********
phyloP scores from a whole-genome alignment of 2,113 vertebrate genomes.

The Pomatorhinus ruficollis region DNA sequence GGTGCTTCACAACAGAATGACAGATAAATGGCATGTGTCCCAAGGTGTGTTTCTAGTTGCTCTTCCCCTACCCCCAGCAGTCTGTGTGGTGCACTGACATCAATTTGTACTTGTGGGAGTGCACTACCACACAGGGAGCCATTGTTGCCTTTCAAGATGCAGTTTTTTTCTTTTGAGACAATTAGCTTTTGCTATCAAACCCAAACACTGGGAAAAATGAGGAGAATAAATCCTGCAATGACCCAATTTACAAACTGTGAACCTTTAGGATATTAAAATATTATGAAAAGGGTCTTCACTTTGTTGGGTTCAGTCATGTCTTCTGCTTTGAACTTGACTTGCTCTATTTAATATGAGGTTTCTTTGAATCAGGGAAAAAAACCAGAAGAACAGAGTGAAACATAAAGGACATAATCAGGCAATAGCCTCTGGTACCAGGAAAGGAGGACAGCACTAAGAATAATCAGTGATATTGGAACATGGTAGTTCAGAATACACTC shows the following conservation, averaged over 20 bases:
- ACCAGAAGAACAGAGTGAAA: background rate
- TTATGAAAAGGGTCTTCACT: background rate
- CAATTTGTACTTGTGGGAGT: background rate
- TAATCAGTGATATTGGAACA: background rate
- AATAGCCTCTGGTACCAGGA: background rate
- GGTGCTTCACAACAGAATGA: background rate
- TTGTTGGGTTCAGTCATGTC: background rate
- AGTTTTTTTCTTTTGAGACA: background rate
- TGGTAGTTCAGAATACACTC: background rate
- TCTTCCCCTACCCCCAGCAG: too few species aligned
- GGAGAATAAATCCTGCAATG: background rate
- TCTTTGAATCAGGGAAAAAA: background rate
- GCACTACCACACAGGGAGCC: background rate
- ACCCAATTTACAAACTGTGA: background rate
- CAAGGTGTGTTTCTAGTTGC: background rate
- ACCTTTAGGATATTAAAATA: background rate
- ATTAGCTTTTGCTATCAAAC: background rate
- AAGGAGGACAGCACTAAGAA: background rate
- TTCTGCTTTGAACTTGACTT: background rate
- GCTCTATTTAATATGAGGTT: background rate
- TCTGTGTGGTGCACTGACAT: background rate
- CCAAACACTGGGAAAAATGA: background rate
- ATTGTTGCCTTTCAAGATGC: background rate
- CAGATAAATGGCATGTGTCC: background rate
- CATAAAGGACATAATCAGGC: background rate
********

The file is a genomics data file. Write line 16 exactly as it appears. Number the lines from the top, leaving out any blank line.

- ACCCAATTTACAAACTGTGA: background rate